It’s Good To Cry Sometimes
He left it all behind (the material world) when he was 17. He’s now 40 years plus the 17. He’s tall, well built, and had a promising future when he became a brahmachari (monk) in ’74. Now, at 57, he came to me and cried on my shoulder. He’s taller than me, a big man, and took a moment to be emotional. He mentioned how he’s become sensitive over the fact that with the aging process he’s losing his vim and vigor. He questions his future. He also mentioned loneliness. I really felt for him.
It’s been years since he left monastic life and he has had relationships. All the while he never forgot Krishna. That’s been his saving grace. He never ceases to make friends and tell people about his found wisdom. He likes to share. He and I have done some walking together. Affectionately, I would say his talk is the speed of his walk, and does a lot of that.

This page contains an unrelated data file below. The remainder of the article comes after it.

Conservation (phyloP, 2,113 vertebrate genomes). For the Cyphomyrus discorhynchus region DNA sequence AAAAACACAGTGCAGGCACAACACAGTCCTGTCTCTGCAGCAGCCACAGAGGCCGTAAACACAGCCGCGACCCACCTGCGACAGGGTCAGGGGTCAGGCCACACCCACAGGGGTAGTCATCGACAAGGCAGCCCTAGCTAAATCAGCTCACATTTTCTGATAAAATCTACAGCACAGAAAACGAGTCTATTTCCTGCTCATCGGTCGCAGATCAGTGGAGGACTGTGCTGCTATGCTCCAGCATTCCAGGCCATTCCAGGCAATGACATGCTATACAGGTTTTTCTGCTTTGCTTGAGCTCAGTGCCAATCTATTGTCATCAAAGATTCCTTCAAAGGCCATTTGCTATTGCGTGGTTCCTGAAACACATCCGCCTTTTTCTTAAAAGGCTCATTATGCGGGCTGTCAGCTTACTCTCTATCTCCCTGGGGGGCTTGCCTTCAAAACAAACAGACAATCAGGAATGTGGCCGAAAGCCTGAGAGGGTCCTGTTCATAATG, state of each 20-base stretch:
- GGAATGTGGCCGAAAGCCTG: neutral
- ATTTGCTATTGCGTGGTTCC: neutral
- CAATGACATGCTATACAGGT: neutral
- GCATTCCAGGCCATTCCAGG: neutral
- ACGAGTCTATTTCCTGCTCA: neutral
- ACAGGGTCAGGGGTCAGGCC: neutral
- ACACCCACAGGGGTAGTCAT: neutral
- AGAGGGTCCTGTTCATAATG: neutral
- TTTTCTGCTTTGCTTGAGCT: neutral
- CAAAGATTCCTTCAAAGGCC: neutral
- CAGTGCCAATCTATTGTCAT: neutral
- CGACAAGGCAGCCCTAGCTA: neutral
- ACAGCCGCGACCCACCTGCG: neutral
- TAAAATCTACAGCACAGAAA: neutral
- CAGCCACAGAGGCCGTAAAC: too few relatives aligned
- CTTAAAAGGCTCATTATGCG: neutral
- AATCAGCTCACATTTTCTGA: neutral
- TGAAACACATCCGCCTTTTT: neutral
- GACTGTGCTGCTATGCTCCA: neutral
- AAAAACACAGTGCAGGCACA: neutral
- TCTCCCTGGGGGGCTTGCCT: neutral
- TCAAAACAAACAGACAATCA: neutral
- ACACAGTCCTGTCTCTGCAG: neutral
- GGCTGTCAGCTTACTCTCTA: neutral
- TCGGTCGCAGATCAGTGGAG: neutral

I tried to cheer him up, “You’ve done well. You’re making the best out of your life.” It’s true, his spiritual side has protected him hundreds of times. “Check 17.16 from the Gita which addresses how to engage the mind and satisfy it with stories from the Puranas and the Mahabharat.” “Always be thinking of doing good for others,” Our guru, Srila Prabhupada says in the purport of 17.16.
Of course the tender moments in a good sweet cry is healing in itself. I let him know to be in contact with me at any time, and that I’m happy to be a sounding board. I see it as a service. Who knows, I will likely need to cry on someone’s shoulder one day, whether devotionally strong or not. It’s good to cry sometimes.